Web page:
We have before us a guest post! With the fiery start of the new film Hunger Games in the box office, it seemed good to compare book to film. At the time, I had not read the book and I still I have not read the film. So I asked Katherine Lee over at NOLA Front Porch to lend her Hunger Games expertise. Katherine is distinguished as the first female to post on this blog. It is honor really for her to be here. Hope to see her again soon. Her post will beginning a small series on the Hunger Games (book 1). Check back for more reflections on the book that has taken imaginations by storm.

Without further ado ….

If you were one of countless individuals who was dragged by an overly eager friend, child, or significant other to The Hunger Games movie, I know what you’re thinking. You didn’t get it. You didn’t see the big deal AND you definitely could care less about this Peeta character everybody is raving about. I hate to even mention the thought, but some of you could even be coerced into reading the books simply because you judged the movie as a “B” at best. You’ve come to the right place. Call this the cliff notes or maybe just a short cut to save you the embarrassment of being caught reading the trilogy on your morning commute.

The plot of the Hunger Games unfolds in the futuristic former America, Panem, that is divided into 12 districts tyrannically ruled over by the Capitol. Though not directly explained in the books, Panem’s name derives from the Latin term for “bread” connecting to “Bread and circuses”. The metaphor refers to a government’s use of entertainment to distract and appease citizens from the harsh reality of rule, classically demonstrated by the Roman Republic’s gladiatorial homicide festivals. The Capitol oppressively controls food production and distribution in the districts, forces citizens to watch required media programming, and even outlaws communications between districts. While the rest of Panem’s citizens starve to death, life for the people in the Capitol is glutinous and outlandish signaled by the bizarre make-up and Lady Gaga influenced clothing.

The Capital represents a “dystopian” society, the opposite of the more familiar expression, utopia. The genre of the books is meant to evoke similar themes as Brave New World and Orwell’s Nighteen-Eighty Four. The main character, Katniss, hunts for food so her family doesn’t starve. She and her best friend, Gale, break the law by selling their yields at a black market known as the HOB. The ultimate expression of Capitol exploitation is the annual competition where each district must submit a girl and boy tribute to fight in an arena to the death. The Hunger Games serve the double purpose of intimidating districts into submission and providing a source of perverse entertainment for citizens. Families have no choice in preventing their children from being placed into a “reaping” lottery from which names are pulled. The incentive for tributes to win the games is to secure an ample supply of food for their district for the coming year.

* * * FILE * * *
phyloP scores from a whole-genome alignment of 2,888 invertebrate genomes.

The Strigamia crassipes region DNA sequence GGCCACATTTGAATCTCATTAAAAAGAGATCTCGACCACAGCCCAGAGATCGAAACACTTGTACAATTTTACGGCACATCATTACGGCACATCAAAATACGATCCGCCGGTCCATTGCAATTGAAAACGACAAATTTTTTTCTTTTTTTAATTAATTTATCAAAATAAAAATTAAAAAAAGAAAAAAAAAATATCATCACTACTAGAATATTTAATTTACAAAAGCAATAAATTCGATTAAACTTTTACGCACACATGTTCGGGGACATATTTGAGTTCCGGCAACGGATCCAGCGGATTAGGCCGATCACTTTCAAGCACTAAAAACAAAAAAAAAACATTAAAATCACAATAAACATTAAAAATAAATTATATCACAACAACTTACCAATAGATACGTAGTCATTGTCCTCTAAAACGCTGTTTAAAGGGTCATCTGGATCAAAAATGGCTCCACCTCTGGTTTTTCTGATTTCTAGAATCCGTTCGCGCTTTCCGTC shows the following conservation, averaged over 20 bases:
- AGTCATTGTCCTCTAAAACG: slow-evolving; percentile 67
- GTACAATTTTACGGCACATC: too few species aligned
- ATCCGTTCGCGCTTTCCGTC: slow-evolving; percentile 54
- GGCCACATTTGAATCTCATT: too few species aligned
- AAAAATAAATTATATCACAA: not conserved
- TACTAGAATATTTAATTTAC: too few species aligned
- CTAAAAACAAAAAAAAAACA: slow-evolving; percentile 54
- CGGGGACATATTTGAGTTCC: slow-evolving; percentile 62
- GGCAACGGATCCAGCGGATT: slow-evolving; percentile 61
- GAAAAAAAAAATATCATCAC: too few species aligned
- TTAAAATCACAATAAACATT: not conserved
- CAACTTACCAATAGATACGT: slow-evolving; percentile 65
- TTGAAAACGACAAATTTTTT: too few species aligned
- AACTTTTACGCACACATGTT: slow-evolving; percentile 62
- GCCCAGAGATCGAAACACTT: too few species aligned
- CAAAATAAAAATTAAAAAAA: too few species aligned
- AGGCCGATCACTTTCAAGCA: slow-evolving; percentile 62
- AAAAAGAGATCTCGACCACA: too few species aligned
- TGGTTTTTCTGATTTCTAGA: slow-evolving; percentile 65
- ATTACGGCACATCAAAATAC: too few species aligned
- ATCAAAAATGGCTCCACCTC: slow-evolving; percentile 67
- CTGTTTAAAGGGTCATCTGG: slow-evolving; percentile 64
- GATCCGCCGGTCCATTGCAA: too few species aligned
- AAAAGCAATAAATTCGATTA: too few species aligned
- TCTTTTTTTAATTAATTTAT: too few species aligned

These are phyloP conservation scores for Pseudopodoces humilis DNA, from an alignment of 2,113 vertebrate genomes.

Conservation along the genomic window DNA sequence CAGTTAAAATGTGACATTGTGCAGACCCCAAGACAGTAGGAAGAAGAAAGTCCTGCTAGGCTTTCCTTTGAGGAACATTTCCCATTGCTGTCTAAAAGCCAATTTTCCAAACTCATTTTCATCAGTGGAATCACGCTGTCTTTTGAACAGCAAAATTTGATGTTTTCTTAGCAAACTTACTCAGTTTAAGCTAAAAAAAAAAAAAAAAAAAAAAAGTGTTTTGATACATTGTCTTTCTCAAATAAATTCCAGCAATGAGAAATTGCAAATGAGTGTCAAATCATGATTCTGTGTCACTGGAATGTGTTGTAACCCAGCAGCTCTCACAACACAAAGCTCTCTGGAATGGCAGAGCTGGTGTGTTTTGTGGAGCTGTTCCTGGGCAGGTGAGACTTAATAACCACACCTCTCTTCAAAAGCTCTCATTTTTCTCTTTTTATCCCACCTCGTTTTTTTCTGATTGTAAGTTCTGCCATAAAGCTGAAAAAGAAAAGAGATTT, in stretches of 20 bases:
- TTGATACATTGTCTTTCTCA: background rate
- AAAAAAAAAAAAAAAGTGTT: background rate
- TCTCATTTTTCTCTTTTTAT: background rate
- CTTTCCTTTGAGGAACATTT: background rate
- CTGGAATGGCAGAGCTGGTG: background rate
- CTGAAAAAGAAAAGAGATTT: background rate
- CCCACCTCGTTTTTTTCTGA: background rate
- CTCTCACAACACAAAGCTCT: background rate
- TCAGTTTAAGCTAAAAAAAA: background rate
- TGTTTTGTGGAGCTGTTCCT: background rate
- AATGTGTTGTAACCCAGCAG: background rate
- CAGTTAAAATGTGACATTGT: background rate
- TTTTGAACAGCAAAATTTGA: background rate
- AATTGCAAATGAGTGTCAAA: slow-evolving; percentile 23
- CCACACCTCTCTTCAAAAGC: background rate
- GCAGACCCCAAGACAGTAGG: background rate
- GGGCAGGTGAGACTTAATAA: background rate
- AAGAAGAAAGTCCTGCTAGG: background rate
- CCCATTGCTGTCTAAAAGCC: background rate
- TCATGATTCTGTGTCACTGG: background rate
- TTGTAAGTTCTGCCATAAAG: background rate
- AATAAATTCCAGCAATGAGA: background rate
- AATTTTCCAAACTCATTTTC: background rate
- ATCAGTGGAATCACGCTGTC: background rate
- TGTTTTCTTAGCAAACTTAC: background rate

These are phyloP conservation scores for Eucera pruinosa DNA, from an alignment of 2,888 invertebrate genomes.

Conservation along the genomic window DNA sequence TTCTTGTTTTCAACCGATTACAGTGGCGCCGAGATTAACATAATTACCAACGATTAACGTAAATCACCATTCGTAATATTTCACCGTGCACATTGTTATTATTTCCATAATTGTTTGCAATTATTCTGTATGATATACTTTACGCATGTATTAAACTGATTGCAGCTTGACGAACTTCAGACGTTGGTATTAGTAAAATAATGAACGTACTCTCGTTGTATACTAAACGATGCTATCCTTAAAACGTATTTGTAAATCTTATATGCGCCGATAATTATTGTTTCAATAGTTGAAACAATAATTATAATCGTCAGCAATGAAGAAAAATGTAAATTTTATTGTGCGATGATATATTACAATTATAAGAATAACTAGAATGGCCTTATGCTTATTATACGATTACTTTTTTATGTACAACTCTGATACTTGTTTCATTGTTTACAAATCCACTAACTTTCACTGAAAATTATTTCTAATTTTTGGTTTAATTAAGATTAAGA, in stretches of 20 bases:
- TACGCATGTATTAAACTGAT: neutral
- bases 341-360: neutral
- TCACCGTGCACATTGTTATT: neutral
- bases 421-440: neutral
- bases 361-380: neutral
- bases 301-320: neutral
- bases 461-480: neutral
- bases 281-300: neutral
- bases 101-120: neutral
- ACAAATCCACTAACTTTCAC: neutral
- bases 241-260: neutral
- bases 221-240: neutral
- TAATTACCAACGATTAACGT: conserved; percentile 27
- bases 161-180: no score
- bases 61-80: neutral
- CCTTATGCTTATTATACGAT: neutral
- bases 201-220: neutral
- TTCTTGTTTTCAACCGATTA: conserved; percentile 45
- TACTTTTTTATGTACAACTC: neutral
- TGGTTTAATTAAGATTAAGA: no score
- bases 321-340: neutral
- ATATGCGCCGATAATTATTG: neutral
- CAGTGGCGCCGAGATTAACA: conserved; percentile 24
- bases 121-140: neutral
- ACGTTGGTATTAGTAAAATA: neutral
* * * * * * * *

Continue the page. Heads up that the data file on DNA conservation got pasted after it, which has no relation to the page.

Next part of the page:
SPOILER ALERT: From here on out your read at your risk of receiving integral parts of the plotline, reading the book or watching the movie is suggested.

The movie moves like a freight train pressing too quickly through the background of the story and directly into the action of the games itself. Here lies the inadequacy. Audiences were left perplexed by the nature of the games, presented as a violent contest for survival of the fittest where promoting a “fake” romance could easily secure necessities from sponsors. The books represent a more multi-faceted insight into Katniss’ interior dilemma of playing the game to save her family versus standing up to the injustice of the situation she finds herself a part. Perhaps the most genuine cinematic look into her interior struggle comes with her sobbing screams after burying her friend, Rue. From her 1st person perspective in the books, the reader feels truly Katniss’ predicament throughout the entire course.

Finally, the majority of the complaints about the movie center on the apparent weaknesses in the character of Peeta, the other male tribute representing District 12. The scene in which Peeta tells Katniss that he hopes that the game-makers don’t change him is extremely important for understanding his value. Unfortunately, the movie fails to explain the reference and doesn’t do him justice. There’s a brief flashback scene in which Katniss is starving and Peeta, outside his family’s bakery, throws her a piece of bread. Peeta’s act of kindness toward her reflects a couple things. First, he did love Katniss from the time she was little. He was not faking the romance. Second, he burnt the bread intentionally to give her at the risk of receiving a beating from his mother- selfless sacrifice. It wasn’t, as the movie portrayed, an act of happenstance.

Katniss is drawn into Peeta’s goodness. She finds herself slowly being won over by his easy going nature and confidence in her. He sees the best. She notices the apparent differences between his warmth, even in front of the camera, and her cold, paranoid nature. Though she does fake the romance on screen, something more is emerging on the interior. After a hard-knock life of self-dependance and struggle, she finally has someone to trust.

Okay, so maybe, this doesn’t mean you’re a Hunger Games expert now, but at least you’ve got the overall idea. For a more in depth analysis of the movie, I highly recommend watching two video commentaries from Fr. Robert Barron. Start with this video ( then move on to his additional comments on the religiosity of the film (